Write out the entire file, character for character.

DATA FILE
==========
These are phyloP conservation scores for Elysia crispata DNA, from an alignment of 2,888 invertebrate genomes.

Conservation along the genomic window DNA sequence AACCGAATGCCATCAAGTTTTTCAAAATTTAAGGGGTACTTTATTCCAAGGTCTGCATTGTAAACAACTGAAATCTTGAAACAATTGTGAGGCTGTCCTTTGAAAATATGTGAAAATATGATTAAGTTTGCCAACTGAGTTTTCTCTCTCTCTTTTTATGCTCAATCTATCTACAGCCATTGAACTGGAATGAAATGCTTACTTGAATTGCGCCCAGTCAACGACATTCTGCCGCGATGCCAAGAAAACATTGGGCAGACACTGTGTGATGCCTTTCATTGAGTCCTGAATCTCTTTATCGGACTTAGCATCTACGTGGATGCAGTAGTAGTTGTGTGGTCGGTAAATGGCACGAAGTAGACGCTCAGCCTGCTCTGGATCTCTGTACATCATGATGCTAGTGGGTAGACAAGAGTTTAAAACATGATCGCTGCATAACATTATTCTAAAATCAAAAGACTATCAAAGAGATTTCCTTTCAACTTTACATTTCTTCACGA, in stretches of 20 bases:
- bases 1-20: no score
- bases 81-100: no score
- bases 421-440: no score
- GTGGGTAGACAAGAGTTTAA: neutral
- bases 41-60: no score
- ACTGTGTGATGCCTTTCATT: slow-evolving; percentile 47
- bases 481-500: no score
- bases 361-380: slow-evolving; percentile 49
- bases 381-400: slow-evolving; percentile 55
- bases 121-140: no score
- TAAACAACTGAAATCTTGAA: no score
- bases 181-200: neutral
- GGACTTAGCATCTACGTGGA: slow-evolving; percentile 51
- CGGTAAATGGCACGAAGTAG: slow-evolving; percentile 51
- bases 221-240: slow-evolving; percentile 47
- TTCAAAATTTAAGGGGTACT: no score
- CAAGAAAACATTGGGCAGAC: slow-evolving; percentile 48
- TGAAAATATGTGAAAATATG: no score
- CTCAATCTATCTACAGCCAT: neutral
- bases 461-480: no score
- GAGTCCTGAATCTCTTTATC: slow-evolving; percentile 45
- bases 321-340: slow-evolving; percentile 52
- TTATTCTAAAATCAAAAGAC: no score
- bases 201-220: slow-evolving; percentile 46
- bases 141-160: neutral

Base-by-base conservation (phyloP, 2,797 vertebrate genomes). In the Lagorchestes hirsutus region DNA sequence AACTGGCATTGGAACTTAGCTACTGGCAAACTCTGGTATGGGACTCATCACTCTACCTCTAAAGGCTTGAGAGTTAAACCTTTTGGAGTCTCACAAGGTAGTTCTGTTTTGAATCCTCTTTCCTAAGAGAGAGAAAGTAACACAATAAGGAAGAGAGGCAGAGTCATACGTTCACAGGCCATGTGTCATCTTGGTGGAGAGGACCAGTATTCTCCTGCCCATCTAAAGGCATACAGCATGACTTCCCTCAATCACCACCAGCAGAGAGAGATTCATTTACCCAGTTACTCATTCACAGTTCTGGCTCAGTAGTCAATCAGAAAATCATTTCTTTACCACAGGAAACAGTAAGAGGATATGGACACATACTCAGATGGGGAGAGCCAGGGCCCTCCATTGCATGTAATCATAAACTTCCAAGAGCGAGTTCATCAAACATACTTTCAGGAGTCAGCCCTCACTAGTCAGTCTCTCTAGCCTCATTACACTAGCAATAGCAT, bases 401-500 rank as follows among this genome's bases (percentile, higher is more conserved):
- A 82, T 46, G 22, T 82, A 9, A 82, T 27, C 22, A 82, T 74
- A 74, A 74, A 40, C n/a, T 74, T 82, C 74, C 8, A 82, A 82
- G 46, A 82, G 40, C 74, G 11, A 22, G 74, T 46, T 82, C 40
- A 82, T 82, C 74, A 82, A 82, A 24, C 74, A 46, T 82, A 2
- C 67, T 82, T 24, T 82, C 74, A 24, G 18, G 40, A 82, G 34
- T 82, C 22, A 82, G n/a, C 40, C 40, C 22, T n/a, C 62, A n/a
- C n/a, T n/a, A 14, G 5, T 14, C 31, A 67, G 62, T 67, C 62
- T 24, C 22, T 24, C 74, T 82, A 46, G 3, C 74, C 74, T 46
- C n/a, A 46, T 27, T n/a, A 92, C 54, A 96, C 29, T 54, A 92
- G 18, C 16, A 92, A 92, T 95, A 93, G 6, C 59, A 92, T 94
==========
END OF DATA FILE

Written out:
These are phyloP conservation scores for Elysia crispata DNA, from an alignment of 2,888 invertebrate genomes.

Conservation along the genomic window DNA sequence AACCGAATGCCATCAAGTTTTTCAAAATTTAAGGGGTACTTTATTCCAAGGTCTGCATTGTAAACAACTGAAATCTTGAAACAATTGTGAGGCTGTCCTTTGAAAATATGTGAAAATATGATTAAGTTTGCCAACTGAGTTTTCTCTCTCTCTTTTTATGCTCAATCTATCTACAGCCATTGAACTGGAATGAAATGCTTACTTGAATTGCGCCCAGTCAACGACATTCTGCCGCGATGCCAAGAAAACATTGGGCAGACACTGTGTGATGCCTTTCATTGAGTCCTGAATCTCTTTATCGGACTTAGCATCTACGTGGATGCAGTAGTAGTTGTGTGGTCGGTAAATGGCACGAAGTAGACGCTCAGCCTGCTCTGGATCTCTGTACATCATGATGCTAGTGGGTAGACAAGAGTTTAAAACATGATCGCTGCATAACATTATTCTAAAATCAAAAGACTATCAAAGAGATTTCCTTTCAACTTTACATTTCTTCACGA, in stretches of 20 bases:
- bases 1-20: no score
- bases 81-100: no score
- bases 421-440: no score
- GTGGGTAGACAAGAGTTTAA: neutral
- bases 41-60: no score
- ACTGTGTGATGCCTTTCATT: slow-evolving; percentile 47
- bases 481-500: no score
- bases 361-380: slow-evolving; percentile 49
- bases 381-400: slow-evolving; percentile 55
- bases 121-140: no score
- TAAACAACTGAAATCTTGAA: no score
- bases 181-200: neutral
- GGACTTAGCATCTACGTGGA: slow-evolving; percentile 51
- CGGTAAATGGCACGAAGTAG: slow-evolving; percentile 51
- bases 221-240: slow-evolving; percentile 47
- TTCAAAATTTAAGGGGTACT: no score
- CAAGAAAACATTGGGCAGAC: slow-evolving; percentile 48
- TGAAAATATGTGAAAATATG: no score
- CTCAATCTATCTACAGCCAT: neutral
- bases 461-480: no score
- GAGTCCTGAATCTCTTTATC: slow-evolving; percentile 45
- bases 321-340: slow-evolving; percentile 52
- TTATTCTAAAATCAAAAGAC: no score
- bases 201-220: slow-evolving; percentile 46
- bases 141-160: neutral

Base-by-base conservation (phyloP, 2,797 vertebrate genomes). In the Lagorchestes hirsutus region DNA sequence AACTGGCATTGGAACTTAGCTACTGGCAAACTCTGGTATGGGACTCATCACTCTACCTCTAAAGGCTTGAGAGTTAAACCTTTTGGAGTCTCACAAGGTAGTTCTGTTTTGAATCCTCTTTCCTAAGAGAGAGAAAGTAACACAATAAGGAAGAGAGGCAGAGTCATACGTTCACAGGCCATGTGTCATCTTGGTGGAGAGGACCAGTATTCTCCTGCCCATCTAAAGGCATACAGCATGACTTCCCTCAATCACCACCAGCAGAGAGAGATTCATTTACCCAGTTACTCATTCACAGTTCTGGCTCAGTAGTCAATCAGAAAATCATTTCTTTACCACAGGAAACAGTAAGAGGATATGGACACATACTCAGATGGGGAGAGCCAGGGCCCTCCATTGCATGTAATCATAAACTTCCAAGAGCGAGTTCATCAAACATACTTTCAGGAGTCAGCCCTCACTAGTCAGTCTCTCTAGCCTCATTACACTAGCAATAGCAT, bases 401-500 rank as follows among this genome's bases (percentile, higher is more conserved):
- A 82, T 46, G 22, T 82, A 9, A 82, T 27, C 22, A 82, T 74
- A 74, A 74, A 40, C n/a, T 74, T 82, C 74, C 8, A 82, A 82
- G 46, A 82, G 40, C 74, G 11, A 22, G 74, T 46, T 82, C 40
- A 82, T 82, C 74, A 82, A 82, A 24, C 74, A 46, T 82, A 2
- C 67, T 82, T 24, T 82, C 74, A 24, G 18, G 40, A 82, G 34
- T 82, C 22, A 82, G n/a, C 40, C 40, C 22, T n/a, C 62, A n/a
- C n/a, T n/a, A 14, G 5, T 14, C 31, A 67, G 62, T 67, C 62
- T 24, C 22, T 24, C 74, T 82, A 46, G 3, C 74, C 74, T 46
- C n/a, A 46, T 27, T n/a, A 92, C 54, A 96, C 29, T 54, A 92
- G 18, C 16, A 92, A 92, T 95, A 93, G 6, C 59, A 92, T 94